CUNY’S Grad Center Continues with Virtual “Segal Talks”

The Segal Center Director Frank Hentschker and Swiss theatre director Milo Rau discussing life in “Time of Corona.”/ Gabriela Flores

 Globally, coronavirus has forced many theatres to close its doors in observance of self-isolation. Nonetheless, Martin E. Segal Theatre at the CUNY Graduate Center has remained virtually open with its web series SEGAL TALKS. In these near-daily live streams, the theatre’s Executive Director Frank Hentschker invites local and international artists to share anecdotes of their life in the “Time of Corona.” Through their reflections, guests share their hopes and worries about the approaching new “Weltzustand,” or State of the World. 

     “If art ever has meaning, it is now in the most significant time of a crisis. And if it doesn’t have meaning now, when will it ever have,” said Hentschker. 

     Since 2001, Hentschker has played key roles in bridging CUNY’s academia with international and American theatre. Through his founding of events and organizations like CUNY-Performing Arts Consortium, Hentschker transformed the Segal Center into the nation’s leading public forum for theatre studies. Overtime, Hentschker’s performing center built a vast network of playwrights, theatre creators, and academics from around the world. Shortly after CUNY’s closing, Hentschker felt it was necessary to reach out to these artists as an act of “global solidarity” during a time where politics and logistics overshadow their voices.

     “We should care about our fellow artists who represent their countries and tell us the truth because they are not working for someone who tells them to do something or for their own ego,” said Hentschker. “No, they really do have a larger vision of humankind and have been that way for hundreds of years. Now is the moment where we need to hear from them. Most of the time, if not always, they are right.”

     This past Friday, April  CUNY Graduate Center alum and renowned Chilean playwright Guillermo Calderón shared the continuation of pre-existing problems in Chile with Hentschker. Currently, Calderón lives in the capital Santiago, where protests against neoliberalism were violently suppressed by the Chilean military shortly before the pandemic. To Calderón and other Chileans, their government’s response resembled the terrorizing military junta of former president Augusto Pinochet.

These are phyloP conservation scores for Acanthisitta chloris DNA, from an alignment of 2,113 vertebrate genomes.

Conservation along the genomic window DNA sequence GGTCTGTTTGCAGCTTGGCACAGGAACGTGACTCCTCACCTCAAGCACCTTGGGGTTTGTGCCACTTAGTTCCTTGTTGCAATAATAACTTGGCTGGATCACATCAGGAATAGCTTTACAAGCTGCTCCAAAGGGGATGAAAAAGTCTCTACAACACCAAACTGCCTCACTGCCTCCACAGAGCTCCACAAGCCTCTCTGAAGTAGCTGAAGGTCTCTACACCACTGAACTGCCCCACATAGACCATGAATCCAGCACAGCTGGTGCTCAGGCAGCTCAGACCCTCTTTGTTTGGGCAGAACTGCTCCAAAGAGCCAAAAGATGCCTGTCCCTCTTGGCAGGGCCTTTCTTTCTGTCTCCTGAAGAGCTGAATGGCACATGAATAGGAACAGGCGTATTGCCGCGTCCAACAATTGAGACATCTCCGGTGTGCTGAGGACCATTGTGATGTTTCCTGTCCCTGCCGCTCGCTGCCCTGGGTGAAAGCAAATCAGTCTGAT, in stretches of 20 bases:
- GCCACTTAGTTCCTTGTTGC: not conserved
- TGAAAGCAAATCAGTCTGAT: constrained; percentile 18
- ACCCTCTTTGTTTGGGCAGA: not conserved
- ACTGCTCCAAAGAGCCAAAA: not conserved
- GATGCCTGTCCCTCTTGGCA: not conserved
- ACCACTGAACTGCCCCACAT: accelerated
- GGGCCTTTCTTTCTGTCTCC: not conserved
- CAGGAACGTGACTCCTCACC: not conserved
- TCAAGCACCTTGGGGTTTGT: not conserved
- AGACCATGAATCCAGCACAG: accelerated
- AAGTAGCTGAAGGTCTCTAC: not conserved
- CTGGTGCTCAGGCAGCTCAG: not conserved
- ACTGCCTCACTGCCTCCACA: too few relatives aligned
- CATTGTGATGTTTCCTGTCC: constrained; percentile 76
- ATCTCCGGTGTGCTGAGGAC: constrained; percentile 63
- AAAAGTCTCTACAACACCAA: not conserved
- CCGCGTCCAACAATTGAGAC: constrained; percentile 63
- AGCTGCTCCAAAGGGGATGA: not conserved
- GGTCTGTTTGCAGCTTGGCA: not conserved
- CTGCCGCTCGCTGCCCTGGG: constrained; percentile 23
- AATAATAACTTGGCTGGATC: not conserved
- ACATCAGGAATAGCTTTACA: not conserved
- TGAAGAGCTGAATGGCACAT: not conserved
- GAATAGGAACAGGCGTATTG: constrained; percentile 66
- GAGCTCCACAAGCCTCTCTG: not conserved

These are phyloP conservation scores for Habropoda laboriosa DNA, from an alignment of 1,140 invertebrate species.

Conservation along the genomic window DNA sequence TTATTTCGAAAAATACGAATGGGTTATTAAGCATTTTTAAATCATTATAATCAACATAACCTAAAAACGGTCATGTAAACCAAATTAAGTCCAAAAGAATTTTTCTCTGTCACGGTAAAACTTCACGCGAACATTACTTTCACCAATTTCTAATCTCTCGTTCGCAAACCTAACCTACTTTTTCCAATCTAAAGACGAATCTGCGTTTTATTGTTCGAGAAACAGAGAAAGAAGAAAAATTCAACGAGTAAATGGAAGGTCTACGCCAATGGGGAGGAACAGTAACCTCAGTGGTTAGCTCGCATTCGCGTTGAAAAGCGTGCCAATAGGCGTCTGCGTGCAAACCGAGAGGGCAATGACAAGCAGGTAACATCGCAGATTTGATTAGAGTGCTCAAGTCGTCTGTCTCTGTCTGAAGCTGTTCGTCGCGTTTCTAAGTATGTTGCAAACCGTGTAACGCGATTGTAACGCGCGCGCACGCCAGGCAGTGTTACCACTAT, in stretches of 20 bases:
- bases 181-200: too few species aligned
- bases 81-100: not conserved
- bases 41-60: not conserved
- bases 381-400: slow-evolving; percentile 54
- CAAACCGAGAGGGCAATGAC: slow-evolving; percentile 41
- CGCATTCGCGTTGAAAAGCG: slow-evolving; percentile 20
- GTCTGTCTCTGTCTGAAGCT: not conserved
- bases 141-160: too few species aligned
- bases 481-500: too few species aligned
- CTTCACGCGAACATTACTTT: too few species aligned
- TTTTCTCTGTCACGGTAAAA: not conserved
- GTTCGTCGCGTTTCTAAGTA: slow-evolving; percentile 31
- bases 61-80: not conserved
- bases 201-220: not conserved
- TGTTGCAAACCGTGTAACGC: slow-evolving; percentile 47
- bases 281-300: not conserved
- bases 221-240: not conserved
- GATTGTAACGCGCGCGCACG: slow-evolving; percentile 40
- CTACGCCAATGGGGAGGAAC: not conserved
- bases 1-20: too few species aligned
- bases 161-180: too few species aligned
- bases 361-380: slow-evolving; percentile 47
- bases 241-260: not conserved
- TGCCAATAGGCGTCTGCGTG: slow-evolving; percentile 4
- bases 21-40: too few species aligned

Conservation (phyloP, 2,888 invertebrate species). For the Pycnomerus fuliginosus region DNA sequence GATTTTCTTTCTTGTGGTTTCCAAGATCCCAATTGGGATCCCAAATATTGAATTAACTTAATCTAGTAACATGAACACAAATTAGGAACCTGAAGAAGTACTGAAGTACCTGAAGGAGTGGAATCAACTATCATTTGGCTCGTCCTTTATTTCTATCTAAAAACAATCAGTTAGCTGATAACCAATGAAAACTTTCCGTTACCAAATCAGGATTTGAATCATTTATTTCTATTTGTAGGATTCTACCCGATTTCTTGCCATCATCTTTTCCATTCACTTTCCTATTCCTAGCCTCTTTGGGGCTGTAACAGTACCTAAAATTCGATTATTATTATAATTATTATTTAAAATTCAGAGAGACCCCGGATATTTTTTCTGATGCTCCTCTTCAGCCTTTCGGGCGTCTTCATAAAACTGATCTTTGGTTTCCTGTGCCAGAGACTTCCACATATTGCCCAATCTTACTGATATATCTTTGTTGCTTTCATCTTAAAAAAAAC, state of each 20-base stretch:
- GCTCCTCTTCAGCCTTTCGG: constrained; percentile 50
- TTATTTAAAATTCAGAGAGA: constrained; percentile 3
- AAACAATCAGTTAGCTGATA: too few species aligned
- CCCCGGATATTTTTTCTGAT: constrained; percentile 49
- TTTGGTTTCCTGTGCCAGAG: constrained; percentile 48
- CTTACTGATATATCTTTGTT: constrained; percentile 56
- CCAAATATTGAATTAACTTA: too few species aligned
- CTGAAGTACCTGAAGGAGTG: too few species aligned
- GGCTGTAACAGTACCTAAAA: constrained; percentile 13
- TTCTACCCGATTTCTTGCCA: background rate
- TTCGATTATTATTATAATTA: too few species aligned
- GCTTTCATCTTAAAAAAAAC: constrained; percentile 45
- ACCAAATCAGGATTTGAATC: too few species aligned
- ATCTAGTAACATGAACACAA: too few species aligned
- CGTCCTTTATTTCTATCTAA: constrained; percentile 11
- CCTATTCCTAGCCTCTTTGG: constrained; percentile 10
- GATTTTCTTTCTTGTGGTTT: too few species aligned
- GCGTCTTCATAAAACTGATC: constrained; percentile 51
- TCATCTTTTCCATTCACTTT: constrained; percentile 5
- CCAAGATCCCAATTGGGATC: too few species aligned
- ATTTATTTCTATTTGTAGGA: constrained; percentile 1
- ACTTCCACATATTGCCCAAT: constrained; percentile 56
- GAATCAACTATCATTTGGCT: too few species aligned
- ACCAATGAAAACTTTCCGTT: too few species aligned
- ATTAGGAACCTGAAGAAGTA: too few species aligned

“This was really a nightmare come true. The police began behaving in sort of a criminal way, shooting the protestors and killing dozens, also taking eyes out of people’s faces,” said Calderón during the live stream. 

     As of February, the Chilean military has reportedly detained 28,000 protestors, injured the eyes of 445 people, and caused 36 deaths. 

     In the wake of coronavirus, all theatres in Chile have closed. As Calderón reveals, this change has not severely impacted Chilean artists. Often, stage professionals could not make theatre their full-time vocation as wages were incredibly low. With a lack of government funding and inexpensive ticket costs, many artists “worked under the poverty line.”

     Similarly, in India’s Kathputli colony, approximately 1,800 families of puppeteers, musicians, magicians, and other marginalized creatives have struggled financially. As reported by Delhi-born puppeteer Anurupa Roy, about 800 of these families are currently facing food shortages amidst the country’s COVID-19 lockdown. Nationally, over 600,000 people walked across the capital Delhi in the hopes of returning to their villages and to avoid starvation. In response, New Delhi residents created numerous kitchens to help feed migrants during their travels. However, once borders were closed off many migrants were forced to turn back. 

     “On one level, we are saying that anyone who is stepping out is potentially risking themself and society. On the other hand, if you don’t step out, there is a clearness just present—people are going to starve before they die of the virus. It’s really that simple,” said Indian playwright Abhishek Majumdar during a live stream. 

      Through these times of uncertainty, many interviewed artists have taken self-isolation as an opportunity to slow down and think. For German-based Swiss theatre director Milo Rau, his change in routine and the loss of theatre’s presence has led him to re-explore “tragic knowledge.” Through his rereadings of plays like Oedipus Rex, a story of a Thebian king who unknowingly killed his father and married his mother, Rau has been able to better understand our real-time tragedy: COVID-19. 

     “I think you can live with the biggest disruptions and not see it in human history and just avoid seeing it— this is extremely dangerous,” said Rau over a live stream. “We should really use our knowledge. If it’s journalistic knowledge, scientific knowledge, or knowledge as an artist— it’s a call we should take to hear. We shouldn’t avoid it.”

      In many ways, coronavirus has stripped away the structure and stability of our day-to-day lives. Nonetheless, as The Segal Center and Director Hentschker have demonstrated through their global web platform, it is important that we all remain connected to all that the coronavirus pandemic entails.

     “The mission for mankind I would say is to experience life. No one says it’s only good, experiences can also be deeply disturbing ones but, you are connected in a moment of crisis,” said Hentschker. “You are deeply experiencing moments of presence and you can engage with it in a deeper way, though you may not have made sense of it yet, you might be closer to a truth which is not understandable, which is not known.”